On Tuesday, the San Francisco-based Dykes on Bikes organization announced the death Soni Wolf, one of its founding members and early Lesbian Rights Movement Pioneers. Wolf died last Wednesday, April 25, in her sleep of natural causes at the age of 69.
Dykes on Bikes has become staple of LGBTQ Pride Parade events around the United States and globally. Soni and other lesbian motorcycle enthusiasts were featured at the head of the annual SF Pride Parade starting in the late 1970s, which later developed into a long-standing tradition with Pride Parades.
Kate Brown, spokesperson for the San Francisco Dykes on Bikes, spoke about her legacy.
“Soni leaves an indelible mark on history and especially on those who shared her daily life. She steadfastly refused to accept ‘Dyke’ as an epithet. She blazed the trail for the rest of us in courage and LGBTQ pride,” Brown said. “She taught me leadership takes many forms; there is strength in patience, power in listening, and small acts have a way of being defining moments in history. Like the roads we ride, our lives take many twists and turns. I am forever grateful for the route that brought Soni into my life.”
Over the course of forty years with Dykes on Bikes, Soni helped the organization evolve into a 501(c)3 non-profit, spearheading the group’s mission to create a national and international community of women’s motorcyclists supporting philanthropic endeavors in LGBTQ communities. San Francisco Dykes on Bikes is the mother chapter to all Dykes on Bikes charters. There are currently 16 chapters worldwide throughout the US, Europe, and Australia.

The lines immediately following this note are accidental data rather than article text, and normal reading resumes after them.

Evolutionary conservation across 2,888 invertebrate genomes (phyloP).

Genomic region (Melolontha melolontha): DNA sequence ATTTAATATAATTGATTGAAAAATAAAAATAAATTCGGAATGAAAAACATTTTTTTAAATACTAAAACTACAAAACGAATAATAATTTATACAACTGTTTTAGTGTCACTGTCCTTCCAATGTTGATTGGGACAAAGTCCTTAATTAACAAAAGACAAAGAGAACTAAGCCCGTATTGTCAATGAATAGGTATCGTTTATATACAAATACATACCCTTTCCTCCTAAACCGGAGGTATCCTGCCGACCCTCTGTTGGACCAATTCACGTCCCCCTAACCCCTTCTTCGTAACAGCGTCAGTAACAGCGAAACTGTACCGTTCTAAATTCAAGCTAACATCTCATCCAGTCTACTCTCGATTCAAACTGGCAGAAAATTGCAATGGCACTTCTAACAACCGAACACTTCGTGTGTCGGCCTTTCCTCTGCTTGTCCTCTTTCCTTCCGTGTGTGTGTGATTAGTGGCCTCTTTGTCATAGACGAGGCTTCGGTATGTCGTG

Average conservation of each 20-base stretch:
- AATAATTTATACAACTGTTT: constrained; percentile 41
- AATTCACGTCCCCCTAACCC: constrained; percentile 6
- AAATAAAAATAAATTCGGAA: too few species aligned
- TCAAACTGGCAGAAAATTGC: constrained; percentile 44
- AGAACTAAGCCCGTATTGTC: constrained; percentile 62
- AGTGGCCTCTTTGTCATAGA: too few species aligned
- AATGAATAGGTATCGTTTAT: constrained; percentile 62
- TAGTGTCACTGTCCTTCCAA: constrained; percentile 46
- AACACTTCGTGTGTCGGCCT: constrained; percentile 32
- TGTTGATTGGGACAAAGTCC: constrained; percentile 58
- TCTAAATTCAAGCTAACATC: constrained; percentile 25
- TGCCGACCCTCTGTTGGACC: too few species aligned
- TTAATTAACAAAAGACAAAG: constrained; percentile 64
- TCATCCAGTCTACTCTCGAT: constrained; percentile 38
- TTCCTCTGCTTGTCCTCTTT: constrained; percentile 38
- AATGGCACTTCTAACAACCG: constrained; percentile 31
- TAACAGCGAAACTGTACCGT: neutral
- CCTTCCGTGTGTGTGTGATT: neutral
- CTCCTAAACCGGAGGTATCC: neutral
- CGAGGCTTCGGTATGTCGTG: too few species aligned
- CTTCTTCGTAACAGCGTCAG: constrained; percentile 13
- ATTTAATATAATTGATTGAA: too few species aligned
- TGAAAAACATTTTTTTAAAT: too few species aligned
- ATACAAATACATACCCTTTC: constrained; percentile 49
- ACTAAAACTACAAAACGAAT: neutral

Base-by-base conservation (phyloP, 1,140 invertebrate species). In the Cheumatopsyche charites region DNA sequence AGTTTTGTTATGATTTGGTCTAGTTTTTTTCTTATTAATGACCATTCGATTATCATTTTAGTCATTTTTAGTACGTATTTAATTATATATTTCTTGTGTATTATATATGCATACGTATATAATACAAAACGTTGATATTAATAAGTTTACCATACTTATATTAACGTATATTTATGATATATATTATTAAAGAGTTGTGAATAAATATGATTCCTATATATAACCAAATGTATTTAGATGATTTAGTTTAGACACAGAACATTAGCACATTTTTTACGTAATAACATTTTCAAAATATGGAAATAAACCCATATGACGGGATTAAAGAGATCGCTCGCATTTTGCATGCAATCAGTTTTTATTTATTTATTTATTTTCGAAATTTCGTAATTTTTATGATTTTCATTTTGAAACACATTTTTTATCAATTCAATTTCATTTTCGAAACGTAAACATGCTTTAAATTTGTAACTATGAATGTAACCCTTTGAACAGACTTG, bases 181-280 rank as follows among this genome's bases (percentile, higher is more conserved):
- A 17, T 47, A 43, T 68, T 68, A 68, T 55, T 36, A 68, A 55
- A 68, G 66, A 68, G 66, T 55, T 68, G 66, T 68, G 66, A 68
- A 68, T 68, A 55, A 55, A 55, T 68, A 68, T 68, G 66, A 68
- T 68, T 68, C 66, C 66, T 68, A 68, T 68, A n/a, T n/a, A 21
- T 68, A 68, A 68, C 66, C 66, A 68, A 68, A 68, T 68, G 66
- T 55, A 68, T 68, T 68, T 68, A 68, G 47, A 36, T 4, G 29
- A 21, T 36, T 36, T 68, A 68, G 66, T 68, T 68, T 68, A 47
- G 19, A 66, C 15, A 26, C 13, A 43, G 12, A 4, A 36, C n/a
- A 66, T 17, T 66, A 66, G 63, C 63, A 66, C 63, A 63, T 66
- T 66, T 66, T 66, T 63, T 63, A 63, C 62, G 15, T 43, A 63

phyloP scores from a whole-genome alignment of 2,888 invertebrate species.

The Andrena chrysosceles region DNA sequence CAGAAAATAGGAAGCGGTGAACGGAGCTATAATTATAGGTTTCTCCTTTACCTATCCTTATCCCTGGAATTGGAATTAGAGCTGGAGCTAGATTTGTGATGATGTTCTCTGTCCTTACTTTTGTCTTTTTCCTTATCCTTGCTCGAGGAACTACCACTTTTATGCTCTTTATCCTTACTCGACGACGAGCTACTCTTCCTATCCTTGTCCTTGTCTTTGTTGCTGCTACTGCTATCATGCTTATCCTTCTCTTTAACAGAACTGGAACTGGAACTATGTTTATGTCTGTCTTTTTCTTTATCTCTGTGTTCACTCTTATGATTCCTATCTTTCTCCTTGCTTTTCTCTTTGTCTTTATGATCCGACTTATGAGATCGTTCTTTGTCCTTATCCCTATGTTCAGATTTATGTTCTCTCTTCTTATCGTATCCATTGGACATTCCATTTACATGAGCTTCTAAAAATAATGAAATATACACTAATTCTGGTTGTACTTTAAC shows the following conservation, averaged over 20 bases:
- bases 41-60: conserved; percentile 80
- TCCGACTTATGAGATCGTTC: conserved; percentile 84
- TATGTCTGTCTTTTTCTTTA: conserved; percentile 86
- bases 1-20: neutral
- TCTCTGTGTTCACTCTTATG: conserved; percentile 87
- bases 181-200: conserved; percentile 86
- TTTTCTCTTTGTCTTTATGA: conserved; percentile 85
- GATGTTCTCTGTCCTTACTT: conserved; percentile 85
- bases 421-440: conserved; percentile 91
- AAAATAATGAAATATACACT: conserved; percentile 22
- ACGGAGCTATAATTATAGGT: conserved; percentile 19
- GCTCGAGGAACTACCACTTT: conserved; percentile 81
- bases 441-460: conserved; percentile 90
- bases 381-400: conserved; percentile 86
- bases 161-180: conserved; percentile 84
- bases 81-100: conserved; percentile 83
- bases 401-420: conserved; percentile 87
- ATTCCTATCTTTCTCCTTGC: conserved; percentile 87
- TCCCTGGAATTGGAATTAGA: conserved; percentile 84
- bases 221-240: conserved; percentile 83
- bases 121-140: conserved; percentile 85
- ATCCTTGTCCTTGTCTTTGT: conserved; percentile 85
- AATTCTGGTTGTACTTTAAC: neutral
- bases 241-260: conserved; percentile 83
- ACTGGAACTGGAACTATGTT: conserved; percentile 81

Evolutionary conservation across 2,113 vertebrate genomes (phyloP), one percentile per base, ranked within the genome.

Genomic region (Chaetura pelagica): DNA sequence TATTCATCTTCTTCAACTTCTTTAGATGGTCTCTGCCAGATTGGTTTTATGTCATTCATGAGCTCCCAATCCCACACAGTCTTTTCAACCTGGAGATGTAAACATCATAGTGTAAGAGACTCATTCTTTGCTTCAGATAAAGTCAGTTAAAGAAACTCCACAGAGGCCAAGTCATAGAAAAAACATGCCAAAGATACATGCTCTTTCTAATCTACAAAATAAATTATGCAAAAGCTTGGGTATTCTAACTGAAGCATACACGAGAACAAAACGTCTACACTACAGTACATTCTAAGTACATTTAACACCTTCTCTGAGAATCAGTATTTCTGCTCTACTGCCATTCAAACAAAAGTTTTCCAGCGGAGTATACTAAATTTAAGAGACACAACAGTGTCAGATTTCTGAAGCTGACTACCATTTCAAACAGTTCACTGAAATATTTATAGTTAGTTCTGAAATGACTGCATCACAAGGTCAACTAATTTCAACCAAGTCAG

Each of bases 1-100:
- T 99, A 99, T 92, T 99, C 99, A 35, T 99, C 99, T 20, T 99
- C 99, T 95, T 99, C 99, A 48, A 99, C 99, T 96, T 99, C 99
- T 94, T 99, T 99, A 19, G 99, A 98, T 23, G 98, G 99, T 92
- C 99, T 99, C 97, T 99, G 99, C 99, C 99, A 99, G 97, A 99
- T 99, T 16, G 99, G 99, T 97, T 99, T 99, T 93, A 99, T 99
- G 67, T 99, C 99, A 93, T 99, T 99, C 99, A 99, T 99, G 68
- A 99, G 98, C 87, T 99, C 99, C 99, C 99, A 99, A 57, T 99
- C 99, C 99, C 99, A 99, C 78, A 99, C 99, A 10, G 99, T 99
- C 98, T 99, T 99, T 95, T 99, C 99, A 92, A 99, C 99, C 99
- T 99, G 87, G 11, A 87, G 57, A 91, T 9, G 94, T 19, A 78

The National Center for Lesbian Rights (NCLR) and the Brooke Oliver Law Group represented Dykes on Bikes in an action to register its name with the U.S. Patent and Trademark Office, which had initially rejected the application on the grounds that the term “Dykes on Bikes” is disparaging to lesbian, gay, bisexual, and transgender people. On July 11, 2007, a federal appeals court issued a final ruling affirming the group’s trademark of the name “Dykes on Bikes.”
Upon learning of Wolf’s death, NCLR’s Legal Director Shannon Minter said; “I was so proud to represent Soni & Dykes on Bikes, along with the legendary San Fransisco attorney Brooke Oliver, in their trademark case. Soni was fearless, one of the bravest people I have ever known.”
NCLR’s Executive Director Kate Kendell added: “On her motorcycle, Soni Wolf blazed a new path forward for women and lesbians by defying gender stereotypes and boldly demanding recognition of our community on our own terms. NCLR was honored to represent Dykes on Bikes, and Soni, in its challenge for recognition, and today, we mourn this loss for our community. Soni was a fierce advocate whose life exemplified the power of visionary courage, freedom, and feminist solidarity. We’ve been immeasurably enriched by knowing her, and next month at Pride, we’ll see Soni’s legacy live on.”
From the Dykes on Bikes Website regarding its History: “In 1976 a small group of 20-25 women motorcyclists gathered at the head of the San Francisco Pride Parade and, unbeknownst to them, a tradition began. One of these women coined the phrase “Dykes on Bikes®” and the San Francisco Chronicle picked it up and ran with it.
For the next several years, riders just showed up and rode—no formal organization or registration. It was this way for several years until the middle to late 1980s. However, as San Francisco Pride became more structured and the group’s numbers kept growing, the need to organize Dykes on Bikes® became necessary; thus, the Women’s Motorcycle Contingent (WMC) was born.
However, in the press and LGBTQ culture, they continued to be known as Dykes on Bikes®. In 2003, the organizers voted to recognize our long history by changing the name to the San Francisco Dykes on Bikes® Women’s Motorcycle Contingent (SFDOBWMC).”